In the late 1800s, Victorian England was mesmerized and horrified by a series of brutal killings in the crowded and impoverished Whitechapel district. The serial killer, who became known as “Jack the Ripper”, had murdered and mutilated at least five women, many of whom worked as prostitutes in the slums around London. None of these murders were ever solved, and Jack the Ripper was never identified, although investigators interviewed more than 2,000 people and named more than 100 suspects. Now, 126 years after the murders, a British author, who coincidentally has just published a book on the subject, is claiming that DNA analysis has revealed the identity of the notorious killer. DNA is often thought to be the “gold standard” of human identification techniques, so why is there so much skepticism surrounding this identification?
Written by: terri sundquist, promega
The source of the DNA in question is a shawl, specifically a silk shawl that is purported to belong to the fourth Ripper victim, Catherine Eddowes. Eddowes was a short, intelligent and fiesty woman who had a history of drinking and financial problems. In particularly bad times, she worked as a prostitute to pay the rent. She was last seen alive at 1:35am on the night of September 30, 1888, shortly after she was released from police custody for public intoxication. A mere 10 minutes later, her body was found nearby by a policeman doing his rounds. Investigators were called, and a thorough description of the crime scene was recorded. One of the items supposedly found at the bloody scene was the shawl. However, there is no mention of the shawl in a detailed inventory of items found at the crime scene, so its provenance is questionable.
In 2007, the shawl was put up for auction by the descendants of the acting sergeant of the Metropolitan Police at the time of the investigation, Amos Simpson. According to family lore, the sergeant was the first to find the body and later got permission to take the shawl home for his wife, who put the fabric into storage, unwashed, and passed it down through subsequent generations. However, official records cannot corroborate this account. At auction, author Russel Edwards bought the shawl, hoping to prove it belonged to Eddowes and find evidence of her killer. Edwards focused his investigation on Aaron Kosminski, a Polish immigrant of Russian Jewish heritage who suffered from paranoid schizophrenia and auditory hallucinations and was committed to an insane asylum in 1891, where he died in 1919. Kosminski was one of the top suspects in the Ripper case and, at one point, was under 24-hour police surveillance.
Edwards turned to DNA analysis. In 2011, he recruited a young geneticist at Liverpool John Moores University, Jari Louhelainen, to analyze DNA isolated from blood and semen stains on the shawl along with DNA samples from maternal relatives of Kosminski and Eddowes to act as reference samples for mitochondrial DNA analysis. It is unclear whether familial DNA references were analyzed for any of the other suspects named in the case. The detailed analysis methods and results have not been published, but based on Louhelainen’s description, it appears that a buffer was applied to the fabric to draw out biological material, including DNA, which was then used for whole genome amplification followed by mitochondrial DNA sequencing. In the original article, he describes the results as follows:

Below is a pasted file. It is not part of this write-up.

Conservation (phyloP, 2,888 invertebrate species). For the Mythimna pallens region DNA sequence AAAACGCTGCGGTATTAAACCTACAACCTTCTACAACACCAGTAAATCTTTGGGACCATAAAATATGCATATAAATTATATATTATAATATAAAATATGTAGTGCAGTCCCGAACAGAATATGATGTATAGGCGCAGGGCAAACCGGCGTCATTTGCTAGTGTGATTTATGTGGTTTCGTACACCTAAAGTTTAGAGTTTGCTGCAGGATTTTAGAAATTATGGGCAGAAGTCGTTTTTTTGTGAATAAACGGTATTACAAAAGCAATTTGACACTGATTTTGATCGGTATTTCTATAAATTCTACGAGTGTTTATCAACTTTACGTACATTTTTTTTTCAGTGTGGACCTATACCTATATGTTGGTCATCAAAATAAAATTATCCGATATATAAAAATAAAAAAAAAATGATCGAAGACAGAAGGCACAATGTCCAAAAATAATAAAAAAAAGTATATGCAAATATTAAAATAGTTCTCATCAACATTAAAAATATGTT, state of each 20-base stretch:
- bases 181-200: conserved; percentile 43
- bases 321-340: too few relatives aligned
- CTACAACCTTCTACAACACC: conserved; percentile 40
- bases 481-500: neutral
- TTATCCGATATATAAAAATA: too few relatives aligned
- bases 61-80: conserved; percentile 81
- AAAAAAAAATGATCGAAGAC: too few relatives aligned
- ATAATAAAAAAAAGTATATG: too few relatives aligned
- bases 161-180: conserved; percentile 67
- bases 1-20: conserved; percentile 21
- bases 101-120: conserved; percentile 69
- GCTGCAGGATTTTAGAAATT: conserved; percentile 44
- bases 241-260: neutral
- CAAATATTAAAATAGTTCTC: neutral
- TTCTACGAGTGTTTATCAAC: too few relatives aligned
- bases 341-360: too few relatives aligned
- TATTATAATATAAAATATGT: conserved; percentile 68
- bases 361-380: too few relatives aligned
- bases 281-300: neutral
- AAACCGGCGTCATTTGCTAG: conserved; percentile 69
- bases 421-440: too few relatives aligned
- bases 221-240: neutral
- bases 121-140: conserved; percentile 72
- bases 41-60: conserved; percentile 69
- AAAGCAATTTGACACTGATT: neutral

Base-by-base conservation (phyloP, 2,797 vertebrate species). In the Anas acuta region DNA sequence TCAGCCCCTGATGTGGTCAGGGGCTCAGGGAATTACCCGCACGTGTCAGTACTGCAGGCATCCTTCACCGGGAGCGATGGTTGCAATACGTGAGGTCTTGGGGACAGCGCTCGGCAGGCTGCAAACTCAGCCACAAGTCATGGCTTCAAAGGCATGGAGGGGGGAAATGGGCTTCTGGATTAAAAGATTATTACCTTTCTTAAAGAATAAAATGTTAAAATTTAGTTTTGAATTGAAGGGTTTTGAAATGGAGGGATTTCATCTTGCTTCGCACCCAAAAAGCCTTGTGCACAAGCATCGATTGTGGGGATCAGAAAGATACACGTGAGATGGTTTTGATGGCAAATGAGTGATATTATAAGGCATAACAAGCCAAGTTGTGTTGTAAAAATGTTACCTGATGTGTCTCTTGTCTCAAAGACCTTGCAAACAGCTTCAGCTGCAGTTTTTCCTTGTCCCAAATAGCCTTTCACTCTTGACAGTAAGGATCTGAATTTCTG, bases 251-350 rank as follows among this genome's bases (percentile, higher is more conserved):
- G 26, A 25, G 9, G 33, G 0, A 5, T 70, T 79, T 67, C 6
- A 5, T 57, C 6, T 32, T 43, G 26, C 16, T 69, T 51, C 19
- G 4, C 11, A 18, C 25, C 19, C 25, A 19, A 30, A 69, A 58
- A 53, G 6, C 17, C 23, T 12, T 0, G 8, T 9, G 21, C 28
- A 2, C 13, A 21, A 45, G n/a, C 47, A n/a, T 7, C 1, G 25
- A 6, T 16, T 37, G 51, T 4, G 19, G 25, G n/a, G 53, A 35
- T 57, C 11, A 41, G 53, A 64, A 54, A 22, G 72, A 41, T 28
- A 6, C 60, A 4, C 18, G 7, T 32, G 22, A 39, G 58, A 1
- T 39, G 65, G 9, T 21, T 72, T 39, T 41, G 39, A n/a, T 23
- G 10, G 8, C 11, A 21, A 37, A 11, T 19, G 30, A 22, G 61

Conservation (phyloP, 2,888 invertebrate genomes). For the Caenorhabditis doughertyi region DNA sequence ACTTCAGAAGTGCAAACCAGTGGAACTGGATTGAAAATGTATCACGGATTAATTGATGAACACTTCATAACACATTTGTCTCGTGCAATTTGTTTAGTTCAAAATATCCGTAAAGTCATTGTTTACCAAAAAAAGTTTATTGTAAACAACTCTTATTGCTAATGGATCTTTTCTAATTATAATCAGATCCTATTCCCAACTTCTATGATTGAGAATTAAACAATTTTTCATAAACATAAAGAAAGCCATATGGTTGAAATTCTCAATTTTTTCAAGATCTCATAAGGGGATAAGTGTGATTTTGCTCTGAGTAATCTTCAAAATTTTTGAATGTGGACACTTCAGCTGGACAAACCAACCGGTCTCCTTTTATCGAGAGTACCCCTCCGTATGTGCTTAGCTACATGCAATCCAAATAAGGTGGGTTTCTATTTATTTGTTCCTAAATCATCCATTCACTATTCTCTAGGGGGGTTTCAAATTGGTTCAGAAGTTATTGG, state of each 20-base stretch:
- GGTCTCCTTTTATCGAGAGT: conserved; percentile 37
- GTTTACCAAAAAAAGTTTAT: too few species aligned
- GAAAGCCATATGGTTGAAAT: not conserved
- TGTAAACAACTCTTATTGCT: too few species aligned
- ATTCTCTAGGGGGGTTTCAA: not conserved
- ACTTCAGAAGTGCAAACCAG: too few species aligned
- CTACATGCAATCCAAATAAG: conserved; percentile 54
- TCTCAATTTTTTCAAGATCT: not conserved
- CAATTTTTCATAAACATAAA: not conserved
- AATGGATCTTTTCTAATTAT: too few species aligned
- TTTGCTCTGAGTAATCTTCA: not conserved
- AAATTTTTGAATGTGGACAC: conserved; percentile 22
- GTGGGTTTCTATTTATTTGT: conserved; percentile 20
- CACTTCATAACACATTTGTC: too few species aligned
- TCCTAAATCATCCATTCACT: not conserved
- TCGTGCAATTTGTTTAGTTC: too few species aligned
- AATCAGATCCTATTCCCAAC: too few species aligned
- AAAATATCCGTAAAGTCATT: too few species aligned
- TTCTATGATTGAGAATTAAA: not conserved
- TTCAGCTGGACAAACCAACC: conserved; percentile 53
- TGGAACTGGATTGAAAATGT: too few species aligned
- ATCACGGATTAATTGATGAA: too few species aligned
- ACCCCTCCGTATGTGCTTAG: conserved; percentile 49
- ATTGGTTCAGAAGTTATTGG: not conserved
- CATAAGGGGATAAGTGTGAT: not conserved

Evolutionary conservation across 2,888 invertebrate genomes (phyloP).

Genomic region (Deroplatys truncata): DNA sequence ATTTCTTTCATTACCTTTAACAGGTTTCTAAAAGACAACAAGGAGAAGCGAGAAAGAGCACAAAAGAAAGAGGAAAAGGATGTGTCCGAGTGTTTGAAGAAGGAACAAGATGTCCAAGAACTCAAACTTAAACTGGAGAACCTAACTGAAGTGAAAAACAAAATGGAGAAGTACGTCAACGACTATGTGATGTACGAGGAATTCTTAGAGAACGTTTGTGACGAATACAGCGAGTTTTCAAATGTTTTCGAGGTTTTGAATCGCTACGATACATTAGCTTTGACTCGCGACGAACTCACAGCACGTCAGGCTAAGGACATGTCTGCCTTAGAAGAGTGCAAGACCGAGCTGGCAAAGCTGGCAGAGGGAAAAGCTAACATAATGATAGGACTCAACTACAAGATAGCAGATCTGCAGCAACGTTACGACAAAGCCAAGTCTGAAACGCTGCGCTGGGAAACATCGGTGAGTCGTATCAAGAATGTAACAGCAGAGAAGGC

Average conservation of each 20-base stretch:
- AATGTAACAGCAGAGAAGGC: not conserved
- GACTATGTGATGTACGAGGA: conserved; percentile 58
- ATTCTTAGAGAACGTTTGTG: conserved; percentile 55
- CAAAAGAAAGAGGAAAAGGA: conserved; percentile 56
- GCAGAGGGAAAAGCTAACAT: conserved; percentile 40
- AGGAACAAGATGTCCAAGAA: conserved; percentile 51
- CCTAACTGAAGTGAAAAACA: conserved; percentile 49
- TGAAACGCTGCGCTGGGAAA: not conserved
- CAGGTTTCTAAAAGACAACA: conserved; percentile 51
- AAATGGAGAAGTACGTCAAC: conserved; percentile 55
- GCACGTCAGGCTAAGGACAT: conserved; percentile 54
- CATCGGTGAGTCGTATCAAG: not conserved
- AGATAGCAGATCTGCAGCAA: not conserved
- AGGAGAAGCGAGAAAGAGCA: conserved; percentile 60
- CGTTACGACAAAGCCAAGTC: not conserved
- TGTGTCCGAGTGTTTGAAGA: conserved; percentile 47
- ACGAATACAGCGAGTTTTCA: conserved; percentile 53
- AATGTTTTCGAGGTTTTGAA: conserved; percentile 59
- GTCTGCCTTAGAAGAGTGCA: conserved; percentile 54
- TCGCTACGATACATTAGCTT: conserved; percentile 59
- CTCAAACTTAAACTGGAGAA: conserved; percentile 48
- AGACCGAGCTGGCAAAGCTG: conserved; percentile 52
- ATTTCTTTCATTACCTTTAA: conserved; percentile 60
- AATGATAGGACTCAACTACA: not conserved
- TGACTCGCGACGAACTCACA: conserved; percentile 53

“The first strand of DNA [from Kosminski’s relative] showed a 99.2 per cent match, as the analysis instrument could not determine the sequence of the missing 0.8 per cent fragment of DNA. On testing the second strand, we achieved a perfect 100 per cent match. Because of the genome amplification technique, I was also able to ascertain the ethnic and geographical background of the DNA I extracted. It was of a type known as the haplogroup T1a1, common in people of Russian Jewish ethnicity. I was even able to establish that he had dark hair.”
He also shows that mtDNA extracted from the shawl matched perfectly mtDNA from Eddowes relative. Thus, these results suggest that the shawl contains DNA from the maternal lineages of both Kosminski and Eddowes or from someone with the same mtDNA haplogroup. While it is difficult to judge the validity of these results because the data have not been subjected to peer review, let’s assume for a moment, just for argument’s sake, that the results are valid. We still cannot draw conclusions about how the DNA was deposited on the shawl. For example, the shawl could have been handled by one of their relatives, or anyone else with the same mtDNA haplogroup, before or after the crime was committed. Also, the Kosminski DNA was taken from a semen stain on the shawl of a known prostitute, but experts have found no evidence of sexual activity at the Jack the Ripper crime scenes (1). Perhaps most importantly, there is reasonable doubt as to whether the shawl was found at the crime scene in the first place; the fabric is not mentioned in the crime scene inventory. Thus, it is impossible to say with certainty that the shawl belonged to Eddowes. It is also impossible to say that Kosminski was her killer.
Edwards would like us to believe that the DNA evidence proves the identity of Jack the Ripper. As a scientist familiar with DNA typing, I remain skeptical. There are too many questions that remain unanswered. In addition, I can’t help but wonder why these results were published in the British tabloid the Daily Mail and not a peer-reviewed journal, where the results must undergo scientific scrutiny before publication. Before you draw your own conclusions though, be sure to read the original article, then let me know what you think.
Keppel, R.D. et al. (2005) The Jack the Ripper murders: A modus operandi and signature analysis of the 1888–1891 Whitechapel murders, J. Investigative Psychology and Offender Profiling, 2, 1–21.
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